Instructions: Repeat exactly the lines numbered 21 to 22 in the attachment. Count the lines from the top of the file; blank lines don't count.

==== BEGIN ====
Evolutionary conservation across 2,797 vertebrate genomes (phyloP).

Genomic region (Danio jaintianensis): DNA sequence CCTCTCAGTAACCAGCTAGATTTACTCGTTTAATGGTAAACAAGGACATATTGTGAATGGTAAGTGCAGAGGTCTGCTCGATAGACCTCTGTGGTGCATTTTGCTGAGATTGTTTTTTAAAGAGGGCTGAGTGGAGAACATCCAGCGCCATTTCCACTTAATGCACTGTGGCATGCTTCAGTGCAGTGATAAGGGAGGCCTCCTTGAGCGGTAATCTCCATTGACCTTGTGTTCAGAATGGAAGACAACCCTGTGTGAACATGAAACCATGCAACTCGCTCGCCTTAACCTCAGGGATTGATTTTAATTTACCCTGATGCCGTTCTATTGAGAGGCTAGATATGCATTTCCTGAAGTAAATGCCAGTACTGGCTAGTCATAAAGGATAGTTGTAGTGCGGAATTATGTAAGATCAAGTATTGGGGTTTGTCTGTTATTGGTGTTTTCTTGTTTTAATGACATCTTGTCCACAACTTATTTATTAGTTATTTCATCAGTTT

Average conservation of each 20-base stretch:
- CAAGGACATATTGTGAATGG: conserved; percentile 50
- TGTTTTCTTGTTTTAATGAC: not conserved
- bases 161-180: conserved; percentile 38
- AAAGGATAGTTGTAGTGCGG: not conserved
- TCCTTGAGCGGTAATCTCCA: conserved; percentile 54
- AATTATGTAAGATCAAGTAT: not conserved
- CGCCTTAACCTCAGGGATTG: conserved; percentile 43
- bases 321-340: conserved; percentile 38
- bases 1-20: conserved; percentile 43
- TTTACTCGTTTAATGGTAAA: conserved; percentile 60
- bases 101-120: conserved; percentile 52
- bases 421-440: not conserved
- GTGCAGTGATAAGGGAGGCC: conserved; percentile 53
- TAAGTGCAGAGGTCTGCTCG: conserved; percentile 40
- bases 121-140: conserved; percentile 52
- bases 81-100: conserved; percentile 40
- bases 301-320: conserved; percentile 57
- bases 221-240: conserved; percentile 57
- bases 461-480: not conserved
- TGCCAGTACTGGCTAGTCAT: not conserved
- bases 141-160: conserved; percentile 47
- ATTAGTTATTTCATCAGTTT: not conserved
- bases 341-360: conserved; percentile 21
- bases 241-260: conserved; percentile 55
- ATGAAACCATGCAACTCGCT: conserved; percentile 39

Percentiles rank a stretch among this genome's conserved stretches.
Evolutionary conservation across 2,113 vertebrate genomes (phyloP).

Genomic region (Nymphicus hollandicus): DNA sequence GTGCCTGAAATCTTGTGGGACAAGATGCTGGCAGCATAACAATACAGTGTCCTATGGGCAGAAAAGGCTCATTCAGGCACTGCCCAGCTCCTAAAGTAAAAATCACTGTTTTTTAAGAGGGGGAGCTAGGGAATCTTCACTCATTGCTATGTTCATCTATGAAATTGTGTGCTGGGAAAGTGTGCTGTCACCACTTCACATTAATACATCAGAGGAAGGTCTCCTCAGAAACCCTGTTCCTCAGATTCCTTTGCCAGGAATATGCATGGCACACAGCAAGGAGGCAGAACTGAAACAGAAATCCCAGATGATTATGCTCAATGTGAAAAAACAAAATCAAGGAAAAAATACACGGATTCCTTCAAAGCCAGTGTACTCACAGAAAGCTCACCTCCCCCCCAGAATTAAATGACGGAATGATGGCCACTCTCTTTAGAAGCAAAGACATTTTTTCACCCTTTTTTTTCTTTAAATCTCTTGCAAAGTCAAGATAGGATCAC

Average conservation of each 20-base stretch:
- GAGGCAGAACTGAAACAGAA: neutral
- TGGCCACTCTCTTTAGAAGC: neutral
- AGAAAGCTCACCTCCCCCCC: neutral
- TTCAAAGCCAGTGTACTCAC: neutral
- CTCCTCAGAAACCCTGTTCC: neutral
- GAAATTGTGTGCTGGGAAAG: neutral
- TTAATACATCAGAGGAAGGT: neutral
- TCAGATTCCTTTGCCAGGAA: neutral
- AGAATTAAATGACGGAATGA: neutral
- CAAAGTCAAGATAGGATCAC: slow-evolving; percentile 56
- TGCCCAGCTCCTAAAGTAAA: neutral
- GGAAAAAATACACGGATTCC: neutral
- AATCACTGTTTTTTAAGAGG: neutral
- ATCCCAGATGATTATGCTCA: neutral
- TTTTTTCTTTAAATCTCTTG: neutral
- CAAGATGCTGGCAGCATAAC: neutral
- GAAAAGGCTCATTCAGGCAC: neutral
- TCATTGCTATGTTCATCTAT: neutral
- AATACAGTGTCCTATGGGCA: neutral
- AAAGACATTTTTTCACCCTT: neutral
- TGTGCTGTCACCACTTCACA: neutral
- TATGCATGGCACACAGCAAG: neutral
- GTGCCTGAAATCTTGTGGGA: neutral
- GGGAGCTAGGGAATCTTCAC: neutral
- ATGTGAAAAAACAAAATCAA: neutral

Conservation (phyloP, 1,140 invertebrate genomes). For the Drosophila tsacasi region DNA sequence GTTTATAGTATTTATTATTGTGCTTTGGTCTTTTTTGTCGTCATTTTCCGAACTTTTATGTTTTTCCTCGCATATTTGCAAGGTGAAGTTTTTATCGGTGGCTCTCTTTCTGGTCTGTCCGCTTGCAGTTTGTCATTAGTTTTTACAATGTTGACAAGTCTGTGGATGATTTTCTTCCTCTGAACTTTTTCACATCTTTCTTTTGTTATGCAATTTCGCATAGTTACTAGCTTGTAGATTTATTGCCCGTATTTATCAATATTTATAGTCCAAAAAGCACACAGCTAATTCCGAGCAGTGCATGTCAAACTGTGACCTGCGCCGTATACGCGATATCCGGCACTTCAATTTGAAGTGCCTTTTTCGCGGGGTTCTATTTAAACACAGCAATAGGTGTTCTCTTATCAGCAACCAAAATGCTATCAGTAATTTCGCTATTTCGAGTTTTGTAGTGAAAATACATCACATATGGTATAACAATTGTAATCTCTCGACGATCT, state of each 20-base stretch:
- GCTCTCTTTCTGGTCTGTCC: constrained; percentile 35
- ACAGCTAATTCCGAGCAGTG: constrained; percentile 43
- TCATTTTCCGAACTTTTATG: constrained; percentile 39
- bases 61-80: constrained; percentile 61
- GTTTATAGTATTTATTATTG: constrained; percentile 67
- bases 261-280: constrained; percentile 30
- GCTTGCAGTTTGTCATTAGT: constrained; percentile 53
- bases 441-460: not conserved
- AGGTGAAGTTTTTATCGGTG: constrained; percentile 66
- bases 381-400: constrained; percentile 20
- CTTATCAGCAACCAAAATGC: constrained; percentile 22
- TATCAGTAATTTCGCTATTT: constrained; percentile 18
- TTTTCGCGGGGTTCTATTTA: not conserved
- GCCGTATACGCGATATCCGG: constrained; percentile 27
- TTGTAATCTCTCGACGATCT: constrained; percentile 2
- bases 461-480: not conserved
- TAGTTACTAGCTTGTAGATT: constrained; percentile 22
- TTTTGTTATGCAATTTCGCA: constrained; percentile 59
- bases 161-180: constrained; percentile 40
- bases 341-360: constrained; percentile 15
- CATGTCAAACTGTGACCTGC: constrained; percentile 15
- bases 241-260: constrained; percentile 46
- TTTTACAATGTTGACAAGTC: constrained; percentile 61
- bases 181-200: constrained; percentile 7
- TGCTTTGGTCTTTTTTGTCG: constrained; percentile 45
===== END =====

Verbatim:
- bases 221-240: conserved; percentile 57
- bases 461-480: not conserved